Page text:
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Face the Facts feature: Juan Cuenca, Astilleros del Guadalquivir shipyard

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Juan Cuenca is Operations Director of the shipyard Astilleros del Guadalquivir in Sevilla, Spain. He is an English citizen, and was born to Spanish parents in 1969, in Ashley, London. He graduated as a Marine Engineer and has, over the last 20 years, developed his skills worldwide in the maritime field. His focus has been on ship repairs, ship management and diving operations, and as such he worked in several countries (Chile, Hong Kong, Peru, Singapore, South Korea and the US).

He is adept at leading teams, introducing new corporate initiatives, and successfully driving local and international business development efforts. In addition, he has a Level 2 commercial diver license with proven expertise for underwater surveys. Using superb management skills, he has handled large-scale projects for major global companies, including Cepsa Spain (SBM in Algeciras), Euronav, Hydrex, Maersk and Thome, with direction and oversight of up to 250+ personnel. He is a strong analytical thinker, and is an effective negotiator with ability to cultivate profitable relations.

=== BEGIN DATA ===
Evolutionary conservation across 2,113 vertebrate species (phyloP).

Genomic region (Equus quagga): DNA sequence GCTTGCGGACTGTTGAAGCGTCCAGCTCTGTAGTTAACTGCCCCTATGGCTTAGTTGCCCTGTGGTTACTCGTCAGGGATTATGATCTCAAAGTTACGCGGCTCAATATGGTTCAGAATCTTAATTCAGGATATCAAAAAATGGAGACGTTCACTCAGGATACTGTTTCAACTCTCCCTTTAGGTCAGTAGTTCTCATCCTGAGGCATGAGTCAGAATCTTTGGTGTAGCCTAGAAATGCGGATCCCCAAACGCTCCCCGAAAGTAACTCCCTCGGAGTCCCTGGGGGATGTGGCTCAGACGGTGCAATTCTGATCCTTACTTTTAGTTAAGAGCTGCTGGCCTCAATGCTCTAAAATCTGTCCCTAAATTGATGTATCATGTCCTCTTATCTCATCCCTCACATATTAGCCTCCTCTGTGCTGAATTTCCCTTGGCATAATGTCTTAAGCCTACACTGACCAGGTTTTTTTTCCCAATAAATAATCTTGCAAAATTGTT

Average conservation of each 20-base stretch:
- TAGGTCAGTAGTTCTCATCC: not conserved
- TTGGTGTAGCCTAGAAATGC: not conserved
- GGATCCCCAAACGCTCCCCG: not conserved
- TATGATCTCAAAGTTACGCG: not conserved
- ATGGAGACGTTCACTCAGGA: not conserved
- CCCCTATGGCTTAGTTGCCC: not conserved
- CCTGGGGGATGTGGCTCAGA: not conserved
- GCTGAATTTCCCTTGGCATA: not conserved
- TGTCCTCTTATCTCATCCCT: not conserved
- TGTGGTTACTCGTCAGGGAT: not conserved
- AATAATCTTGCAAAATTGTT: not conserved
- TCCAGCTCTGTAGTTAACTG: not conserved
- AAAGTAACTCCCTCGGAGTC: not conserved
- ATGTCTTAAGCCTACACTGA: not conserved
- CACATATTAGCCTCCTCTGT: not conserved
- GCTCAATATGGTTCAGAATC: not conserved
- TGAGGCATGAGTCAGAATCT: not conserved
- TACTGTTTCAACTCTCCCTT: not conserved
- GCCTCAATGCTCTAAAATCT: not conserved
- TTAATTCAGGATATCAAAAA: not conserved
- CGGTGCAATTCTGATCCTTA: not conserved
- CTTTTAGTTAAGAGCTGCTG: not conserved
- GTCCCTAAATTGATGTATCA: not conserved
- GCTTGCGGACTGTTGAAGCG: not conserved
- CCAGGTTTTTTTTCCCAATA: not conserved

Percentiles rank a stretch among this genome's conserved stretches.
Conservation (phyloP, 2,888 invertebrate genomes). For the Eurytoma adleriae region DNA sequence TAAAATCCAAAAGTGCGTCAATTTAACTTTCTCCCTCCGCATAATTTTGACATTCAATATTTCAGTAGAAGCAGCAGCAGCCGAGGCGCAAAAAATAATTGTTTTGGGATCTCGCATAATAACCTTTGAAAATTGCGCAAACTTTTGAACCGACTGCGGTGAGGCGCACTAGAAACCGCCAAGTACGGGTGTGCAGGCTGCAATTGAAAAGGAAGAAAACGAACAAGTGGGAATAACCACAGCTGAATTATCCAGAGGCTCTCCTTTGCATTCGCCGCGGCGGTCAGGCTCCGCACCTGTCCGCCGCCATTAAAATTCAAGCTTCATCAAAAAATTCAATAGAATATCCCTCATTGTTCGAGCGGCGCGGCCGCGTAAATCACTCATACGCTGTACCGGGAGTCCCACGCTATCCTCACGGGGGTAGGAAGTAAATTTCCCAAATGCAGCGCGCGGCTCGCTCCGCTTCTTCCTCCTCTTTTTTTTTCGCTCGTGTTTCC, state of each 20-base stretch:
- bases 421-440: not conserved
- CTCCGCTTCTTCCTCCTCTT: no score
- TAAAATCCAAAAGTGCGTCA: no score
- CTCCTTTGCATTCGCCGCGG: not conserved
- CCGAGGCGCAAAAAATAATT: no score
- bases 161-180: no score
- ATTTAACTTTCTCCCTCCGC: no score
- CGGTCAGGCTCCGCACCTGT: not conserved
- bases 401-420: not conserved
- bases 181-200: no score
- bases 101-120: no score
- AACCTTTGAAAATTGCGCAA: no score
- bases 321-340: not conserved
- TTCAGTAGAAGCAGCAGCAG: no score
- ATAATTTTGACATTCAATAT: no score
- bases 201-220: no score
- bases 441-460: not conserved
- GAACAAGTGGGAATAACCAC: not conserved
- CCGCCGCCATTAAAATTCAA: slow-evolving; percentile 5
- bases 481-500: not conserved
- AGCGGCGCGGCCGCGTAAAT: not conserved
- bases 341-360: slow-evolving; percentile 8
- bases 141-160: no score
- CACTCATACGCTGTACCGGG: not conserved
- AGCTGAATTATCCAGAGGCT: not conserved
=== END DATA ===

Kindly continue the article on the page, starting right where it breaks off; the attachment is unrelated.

At the end of February 2017, the Pulchra Mare Group acquired the shipyard concession for Sevilla, which includes the drydock, quay, the buildings, and corresponding facilities. The Pulchra Mare Group is a
Slovenian-based company with international backing, with its regional operational office based in Algeciras, Spain. Given the growing market, and geographical potential due to the proximity of the Straits
of Gibraltar, the group searched fora platform to initially develop s hip repairs, and then the potential for new building in the long term. The shipyard of Sevilla was deemed to be that suitable candidate.

Q. What was the thinking behind the acquisition by the Pulchra Mare Group in February?

The Pulchra Mare Group acquired the shipyard in Sevilla at the end of February 2017. Actually, the group acquired the graving dock for vessels up to 140m, a small slipway for vessels up to 60m, 150m of quay and the south wing of the management building of the former shipyard. The intention behind this acquisition was to diversify the group’s activity, and increase the turnover in the maritime field. In addition, this was a
good opportunity to give the shipyard a new change. Last but not least, the area of the former shipyard in Sevilla will become a free zone, which will increase our commercial potential.

Q. Has anything changed since the acquisition?

Since it acquisition, the general image and relationship with the harbour players has
significantly improved. The shipyard is now an active part of the harbour, and provides services in its facilities, the harbour, and the surrounding area close to Cadiz.

Q: Do you have any plans to upgrade your facilities now, or in the near future?

Since the yard has been taken over, major upgrades have been done. The main ones are